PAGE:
Trevor Cramer

By Trevor Cramer

Senior sports sub-editor


National teams should not have to become desperate beggars

With a potentially bigger Team SA heading for Tokyo, national federations like SAHA, and by association the players, will have to dip into their own pockets.


It is sad when a national team has to resort to crowd funding like desperate beggars just to represent their country, and they should feel understandably let down by their administrators who cry poverty.

That the SA hockey teams have met all the Olympic qualifying criteria via continental and inter-continental routes is a small miracle in itself and testament to their enduring enthusiasm.

Why specifically choose to hone in on hockey’s plight you must be asking, when there are a whole wad of other codes in the same predicament?

Well, having covered the sport in the 90’s at all levels and kept a close eye on the game over the years, I still have a strong affinity.

It is encouraging to note the undertaking by the country’s national Olympic committee, Sascoc, to fund the South African hockey teams’ participation at the Tokyo Olympics.

To date the sport’s mother body, the South African Hockey Association (SAHA), has not been asked to contribute and recent statements from Sascoc indicate they will be able to deliver the squads as part of the broader Team SA to Tokyo.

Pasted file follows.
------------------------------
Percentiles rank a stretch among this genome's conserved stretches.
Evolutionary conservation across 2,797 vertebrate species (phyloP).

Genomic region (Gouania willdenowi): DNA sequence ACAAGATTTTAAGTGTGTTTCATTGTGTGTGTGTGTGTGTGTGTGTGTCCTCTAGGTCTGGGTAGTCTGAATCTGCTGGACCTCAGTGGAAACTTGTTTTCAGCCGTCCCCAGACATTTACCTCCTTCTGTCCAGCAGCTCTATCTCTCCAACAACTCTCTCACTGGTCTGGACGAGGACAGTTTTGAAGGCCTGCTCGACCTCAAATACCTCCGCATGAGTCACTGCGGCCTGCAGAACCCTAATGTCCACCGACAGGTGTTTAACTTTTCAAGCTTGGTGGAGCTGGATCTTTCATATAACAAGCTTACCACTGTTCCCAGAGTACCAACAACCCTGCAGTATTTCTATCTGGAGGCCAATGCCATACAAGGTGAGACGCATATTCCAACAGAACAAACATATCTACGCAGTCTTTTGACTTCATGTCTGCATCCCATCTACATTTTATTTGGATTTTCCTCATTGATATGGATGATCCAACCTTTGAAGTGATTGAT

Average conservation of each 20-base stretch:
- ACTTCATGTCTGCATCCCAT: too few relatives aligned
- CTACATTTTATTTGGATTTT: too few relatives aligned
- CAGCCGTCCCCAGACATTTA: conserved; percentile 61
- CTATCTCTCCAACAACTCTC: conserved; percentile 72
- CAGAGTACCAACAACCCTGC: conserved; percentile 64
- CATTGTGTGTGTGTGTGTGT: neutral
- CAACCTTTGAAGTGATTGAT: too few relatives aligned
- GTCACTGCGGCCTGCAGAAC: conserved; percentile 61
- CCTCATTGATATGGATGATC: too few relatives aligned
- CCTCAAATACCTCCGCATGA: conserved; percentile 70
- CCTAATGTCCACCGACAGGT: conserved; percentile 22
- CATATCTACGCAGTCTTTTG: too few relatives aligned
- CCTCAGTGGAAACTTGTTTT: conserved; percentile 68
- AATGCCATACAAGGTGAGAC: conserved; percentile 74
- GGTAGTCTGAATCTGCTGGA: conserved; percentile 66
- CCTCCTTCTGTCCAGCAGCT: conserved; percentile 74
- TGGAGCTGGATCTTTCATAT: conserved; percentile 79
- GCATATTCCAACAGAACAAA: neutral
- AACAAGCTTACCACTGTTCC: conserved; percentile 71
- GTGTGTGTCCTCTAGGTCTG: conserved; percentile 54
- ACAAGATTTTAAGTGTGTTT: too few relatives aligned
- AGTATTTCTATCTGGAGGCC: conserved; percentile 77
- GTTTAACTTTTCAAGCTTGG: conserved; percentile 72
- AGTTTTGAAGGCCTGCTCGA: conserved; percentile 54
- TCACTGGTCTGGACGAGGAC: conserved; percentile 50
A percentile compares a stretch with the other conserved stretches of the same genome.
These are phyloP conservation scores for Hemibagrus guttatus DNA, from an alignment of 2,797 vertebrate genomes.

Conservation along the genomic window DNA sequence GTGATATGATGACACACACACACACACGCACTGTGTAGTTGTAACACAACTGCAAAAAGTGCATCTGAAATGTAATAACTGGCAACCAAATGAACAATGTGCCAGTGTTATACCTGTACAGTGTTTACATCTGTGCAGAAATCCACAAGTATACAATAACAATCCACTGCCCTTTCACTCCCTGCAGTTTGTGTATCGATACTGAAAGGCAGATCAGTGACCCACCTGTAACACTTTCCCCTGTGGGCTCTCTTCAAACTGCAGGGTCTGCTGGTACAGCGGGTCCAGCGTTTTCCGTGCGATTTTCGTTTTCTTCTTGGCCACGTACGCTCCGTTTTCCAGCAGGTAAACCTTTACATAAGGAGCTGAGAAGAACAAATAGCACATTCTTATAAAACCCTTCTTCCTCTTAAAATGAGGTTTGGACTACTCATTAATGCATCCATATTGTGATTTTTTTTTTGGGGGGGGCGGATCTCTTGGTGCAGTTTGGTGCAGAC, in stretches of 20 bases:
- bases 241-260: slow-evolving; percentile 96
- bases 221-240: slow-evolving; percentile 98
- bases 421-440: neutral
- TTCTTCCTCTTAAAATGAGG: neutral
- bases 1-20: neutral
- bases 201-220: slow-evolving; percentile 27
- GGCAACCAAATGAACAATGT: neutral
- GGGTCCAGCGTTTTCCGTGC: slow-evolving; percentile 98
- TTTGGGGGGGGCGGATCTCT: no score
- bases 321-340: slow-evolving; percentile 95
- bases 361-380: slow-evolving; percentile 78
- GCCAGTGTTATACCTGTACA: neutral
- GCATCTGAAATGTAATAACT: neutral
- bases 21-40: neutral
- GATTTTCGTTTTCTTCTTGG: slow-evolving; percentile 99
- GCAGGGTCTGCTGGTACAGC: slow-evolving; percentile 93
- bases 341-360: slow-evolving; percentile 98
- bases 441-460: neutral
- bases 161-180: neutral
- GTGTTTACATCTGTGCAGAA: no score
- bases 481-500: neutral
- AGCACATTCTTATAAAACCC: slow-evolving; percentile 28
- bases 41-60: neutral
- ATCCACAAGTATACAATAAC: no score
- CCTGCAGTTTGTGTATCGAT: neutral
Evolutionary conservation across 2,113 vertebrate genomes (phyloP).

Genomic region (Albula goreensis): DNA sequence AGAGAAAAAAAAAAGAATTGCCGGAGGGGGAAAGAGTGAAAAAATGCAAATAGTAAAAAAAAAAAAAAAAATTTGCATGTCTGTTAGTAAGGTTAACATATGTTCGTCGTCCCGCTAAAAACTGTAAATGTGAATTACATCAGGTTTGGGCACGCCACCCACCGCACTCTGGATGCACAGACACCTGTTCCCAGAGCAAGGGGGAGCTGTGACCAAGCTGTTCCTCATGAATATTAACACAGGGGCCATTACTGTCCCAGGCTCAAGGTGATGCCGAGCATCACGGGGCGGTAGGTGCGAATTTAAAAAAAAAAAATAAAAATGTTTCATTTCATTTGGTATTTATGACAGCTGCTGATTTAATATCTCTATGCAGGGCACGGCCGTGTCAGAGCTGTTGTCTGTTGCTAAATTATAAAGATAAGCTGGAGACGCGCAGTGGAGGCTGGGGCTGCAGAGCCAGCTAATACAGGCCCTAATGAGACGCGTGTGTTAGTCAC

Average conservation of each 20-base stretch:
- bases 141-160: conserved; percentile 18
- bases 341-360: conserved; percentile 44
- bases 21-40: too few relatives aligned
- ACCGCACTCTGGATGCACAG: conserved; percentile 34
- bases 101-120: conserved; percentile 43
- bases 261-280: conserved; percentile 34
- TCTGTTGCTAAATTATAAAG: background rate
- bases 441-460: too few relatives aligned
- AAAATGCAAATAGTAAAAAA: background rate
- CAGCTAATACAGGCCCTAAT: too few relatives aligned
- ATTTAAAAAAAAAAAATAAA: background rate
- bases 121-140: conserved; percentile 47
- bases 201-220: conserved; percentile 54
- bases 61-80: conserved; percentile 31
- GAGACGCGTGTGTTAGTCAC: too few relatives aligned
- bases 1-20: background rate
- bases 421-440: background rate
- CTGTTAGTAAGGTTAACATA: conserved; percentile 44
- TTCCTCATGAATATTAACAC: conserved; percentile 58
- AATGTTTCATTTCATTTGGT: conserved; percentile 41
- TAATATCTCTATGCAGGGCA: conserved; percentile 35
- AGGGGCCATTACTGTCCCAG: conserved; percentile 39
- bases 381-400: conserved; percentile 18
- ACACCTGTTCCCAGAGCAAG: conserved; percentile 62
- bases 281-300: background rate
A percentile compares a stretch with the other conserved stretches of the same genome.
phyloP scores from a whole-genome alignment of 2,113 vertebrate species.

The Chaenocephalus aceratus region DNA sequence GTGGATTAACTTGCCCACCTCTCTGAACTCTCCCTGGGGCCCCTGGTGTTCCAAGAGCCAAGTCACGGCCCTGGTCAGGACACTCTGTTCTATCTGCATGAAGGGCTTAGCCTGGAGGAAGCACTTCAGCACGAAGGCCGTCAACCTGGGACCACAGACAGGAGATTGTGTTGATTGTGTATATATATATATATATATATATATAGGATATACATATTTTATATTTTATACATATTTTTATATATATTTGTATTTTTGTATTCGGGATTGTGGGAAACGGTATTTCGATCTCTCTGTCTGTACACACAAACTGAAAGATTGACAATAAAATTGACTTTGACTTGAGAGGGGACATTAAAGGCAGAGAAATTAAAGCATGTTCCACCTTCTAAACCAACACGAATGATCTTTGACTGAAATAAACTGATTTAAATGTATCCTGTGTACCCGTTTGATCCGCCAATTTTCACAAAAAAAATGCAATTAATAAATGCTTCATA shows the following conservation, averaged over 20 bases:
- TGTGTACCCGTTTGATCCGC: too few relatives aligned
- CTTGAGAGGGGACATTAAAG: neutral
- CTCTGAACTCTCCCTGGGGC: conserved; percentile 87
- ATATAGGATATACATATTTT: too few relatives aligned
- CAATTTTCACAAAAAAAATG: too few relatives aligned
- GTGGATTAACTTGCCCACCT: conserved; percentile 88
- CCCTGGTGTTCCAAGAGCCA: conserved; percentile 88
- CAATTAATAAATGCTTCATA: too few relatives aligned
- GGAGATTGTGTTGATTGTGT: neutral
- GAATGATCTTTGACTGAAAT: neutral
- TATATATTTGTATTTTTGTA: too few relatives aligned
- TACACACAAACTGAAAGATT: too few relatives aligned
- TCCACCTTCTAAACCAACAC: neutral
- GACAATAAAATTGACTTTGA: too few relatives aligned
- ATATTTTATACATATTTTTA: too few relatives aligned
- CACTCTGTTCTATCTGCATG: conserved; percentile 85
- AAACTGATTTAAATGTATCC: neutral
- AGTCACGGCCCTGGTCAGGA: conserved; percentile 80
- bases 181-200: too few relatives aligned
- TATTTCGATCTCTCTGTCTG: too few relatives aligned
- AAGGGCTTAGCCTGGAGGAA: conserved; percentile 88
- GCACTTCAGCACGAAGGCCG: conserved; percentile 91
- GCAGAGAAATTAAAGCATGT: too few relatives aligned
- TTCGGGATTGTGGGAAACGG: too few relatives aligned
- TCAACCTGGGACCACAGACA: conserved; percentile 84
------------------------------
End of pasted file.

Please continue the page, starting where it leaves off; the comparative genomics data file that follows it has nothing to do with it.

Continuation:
Not resting on their laurels, however, the SA men’s hockey team were proactive and with the assistance of commercial manager Brett Tucker enlisted the help of the digital platform matchkit.co to launch a crowd-funding campaign, which has raised R300,000 to date.

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As SAHA’s CEO Marissa Langeni went to great pains to point out, unlike the 2012 Games in London where the allocation of funding also included the preparation phase, Sascoc would be covering only team delivery in 2021.

The London 2012 windfall was largely due to a successful funding application to the national lottery (Lotto) by the country’s Olympic body.

But with a potentially bigger Team SA heading for Tokyo, relaxation of certain qualifying criteria and vastly reduced funding from the Department of Sport and Lotto, national federations like SAHA, and by association the players, will still have to dip into their own pockets.

The preparation phase is a costly exercise too, but it is being hampered by factors beyond mere financial concerns, like a lack of strong competition and Covid-19 travel challenges.

A proposed tour by the 11th-ranked Malaysian men’s team to these shores has been cancelled due to Covid concerns and their women’s team look just as unlikely to tour, while an Indian men’s tour earlier this year was also canned.

The teams have, nevertheless, continued with centralised camps and the men’s side have just completed a Test series against Namibia, with a women’s series also pencilled in.

As Langeni again expounded, it is difficult in the current situation to offer a value proposition to sponsors or sell sponsorship packages in this environment, or create a sustainable funding model.

Hence, a financial model part-funded by SAHA and part-funded by players will continue to prevail.

Many smaller sporting codes, be it in individual or team sports, are drifting down a river in the same boat.

Kudos to our hockey teams and their no-excuse attitude. As national men’s head coach Garreth Ewing put it: “We are not playing victim. We are simply creating a movement of support.”